In news of the weird, an Atlanta woman has been charged with identity fraud and nursing without a license for impersonating a nurse at Peachtree Christian Hospice. If that name sounds familiar, it’s because that this the hospice that treated Bobbi Kristina Brown during the end stages of her medical condition that lead to her death.
According to the police report, Taiwo Sobamowo stole the nursing credentials of a nurse from Grady Hospital and was able to use someone else’s identity to obtain employment as a nurse. That scares the crap out of me. The CEO of the hospice said in a statement, “We had no reason to believe that she was anything other than a good nurse with proper credentials. As soon as the credentialing discrepancy was discovered by one of our employees, we immediately took action and notified the appropriate authorities.”
Even more frightening, this isn’t even the first time she has been arrested for impersonating a nurse. She did the same thing in Washington D.C. two years ago. Basically, it looks like she might have gotten some sort of a slap on the wrist and DC put out a warning in a nursing journal with her picture alerting them that she applies for nursing jobs under the identity of an actual nurse. It looks like she just moves when she is caught.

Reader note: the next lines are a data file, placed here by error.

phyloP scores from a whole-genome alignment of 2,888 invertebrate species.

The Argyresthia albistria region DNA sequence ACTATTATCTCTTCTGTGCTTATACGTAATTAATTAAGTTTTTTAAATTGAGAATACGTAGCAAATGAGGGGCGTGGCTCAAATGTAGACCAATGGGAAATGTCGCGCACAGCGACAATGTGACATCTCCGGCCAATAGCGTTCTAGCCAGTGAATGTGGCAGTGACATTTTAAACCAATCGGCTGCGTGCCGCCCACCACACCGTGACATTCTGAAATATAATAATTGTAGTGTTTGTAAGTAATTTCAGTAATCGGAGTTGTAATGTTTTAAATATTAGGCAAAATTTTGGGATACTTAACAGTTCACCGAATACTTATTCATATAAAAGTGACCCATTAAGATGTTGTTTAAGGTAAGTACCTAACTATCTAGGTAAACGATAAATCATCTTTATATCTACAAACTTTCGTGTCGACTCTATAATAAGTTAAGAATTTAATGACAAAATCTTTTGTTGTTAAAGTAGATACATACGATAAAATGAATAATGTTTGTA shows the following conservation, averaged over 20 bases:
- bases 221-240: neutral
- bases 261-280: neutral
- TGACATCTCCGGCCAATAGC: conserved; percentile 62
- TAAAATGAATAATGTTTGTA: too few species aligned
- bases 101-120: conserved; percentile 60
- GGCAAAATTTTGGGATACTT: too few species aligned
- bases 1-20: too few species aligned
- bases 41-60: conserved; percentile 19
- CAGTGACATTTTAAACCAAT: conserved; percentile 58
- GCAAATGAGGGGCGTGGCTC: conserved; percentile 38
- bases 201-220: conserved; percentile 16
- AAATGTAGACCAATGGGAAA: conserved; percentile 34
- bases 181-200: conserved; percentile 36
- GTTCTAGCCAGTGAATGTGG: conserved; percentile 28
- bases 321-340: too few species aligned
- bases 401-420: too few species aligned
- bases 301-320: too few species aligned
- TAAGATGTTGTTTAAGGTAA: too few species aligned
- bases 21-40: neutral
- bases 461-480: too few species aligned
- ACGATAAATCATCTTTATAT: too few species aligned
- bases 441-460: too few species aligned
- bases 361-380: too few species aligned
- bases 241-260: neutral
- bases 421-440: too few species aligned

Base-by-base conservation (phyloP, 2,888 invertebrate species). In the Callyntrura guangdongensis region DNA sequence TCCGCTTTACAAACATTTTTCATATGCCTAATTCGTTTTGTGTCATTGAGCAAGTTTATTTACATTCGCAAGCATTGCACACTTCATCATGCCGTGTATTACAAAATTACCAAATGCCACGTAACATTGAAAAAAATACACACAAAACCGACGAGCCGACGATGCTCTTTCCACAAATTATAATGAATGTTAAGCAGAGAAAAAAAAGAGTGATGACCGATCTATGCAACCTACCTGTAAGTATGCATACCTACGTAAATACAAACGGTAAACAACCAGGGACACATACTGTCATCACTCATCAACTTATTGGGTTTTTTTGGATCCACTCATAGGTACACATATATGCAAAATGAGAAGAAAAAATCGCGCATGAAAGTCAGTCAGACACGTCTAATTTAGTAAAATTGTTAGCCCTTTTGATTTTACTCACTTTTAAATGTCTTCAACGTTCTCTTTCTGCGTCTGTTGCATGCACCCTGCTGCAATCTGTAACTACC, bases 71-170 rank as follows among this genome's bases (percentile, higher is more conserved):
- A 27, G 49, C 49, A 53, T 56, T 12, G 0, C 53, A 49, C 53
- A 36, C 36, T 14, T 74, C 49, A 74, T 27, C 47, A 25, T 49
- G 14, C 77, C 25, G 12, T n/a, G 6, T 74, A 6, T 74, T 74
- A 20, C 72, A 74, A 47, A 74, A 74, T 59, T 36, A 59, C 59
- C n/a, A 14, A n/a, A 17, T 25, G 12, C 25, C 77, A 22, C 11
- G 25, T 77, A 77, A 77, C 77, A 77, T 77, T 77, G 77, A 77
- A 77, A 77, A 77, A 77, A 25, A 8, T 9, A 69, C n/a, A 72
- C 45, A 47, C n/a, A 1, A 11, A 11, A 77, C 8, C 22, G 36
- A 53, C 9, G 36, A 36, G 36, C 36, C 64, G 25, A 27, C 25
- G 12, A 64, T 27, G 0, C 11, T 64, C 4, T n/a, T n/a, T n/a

After getting busted in Atlanta she took off to North Carolina where she was arrested. She has since been transferred to a jail in Forsyth County were she was charged with felony first-degree forgery, felony identity fraud and misdemeanor practicing nursing without a license. Her arraignment is tomorrow.
So wait, practicing nursing without a license is misdemeanor? Clearly, this woman has a history of this type of crime. And historically, nothing happens to her that in any way keeps her from doing it again.
And the scariest thing is that the only reason we are hearing about this, and I am sharing it is because it was considered a “high-profile” case according to the police in North Carolina. I don’t even know how you would guard yourself against this but clearly there needs to be some sort of system in place within nursing agencies to prevent this. When I taught in the public schools, we had to pay for a criminal background check and get fingerprinted before stepping foot into a classroom. Perhaps that is a start?
I’m the person who checks every IV bag and pill that comes into the hospital room of loved ones I care for. This just reinforces that behavior for me.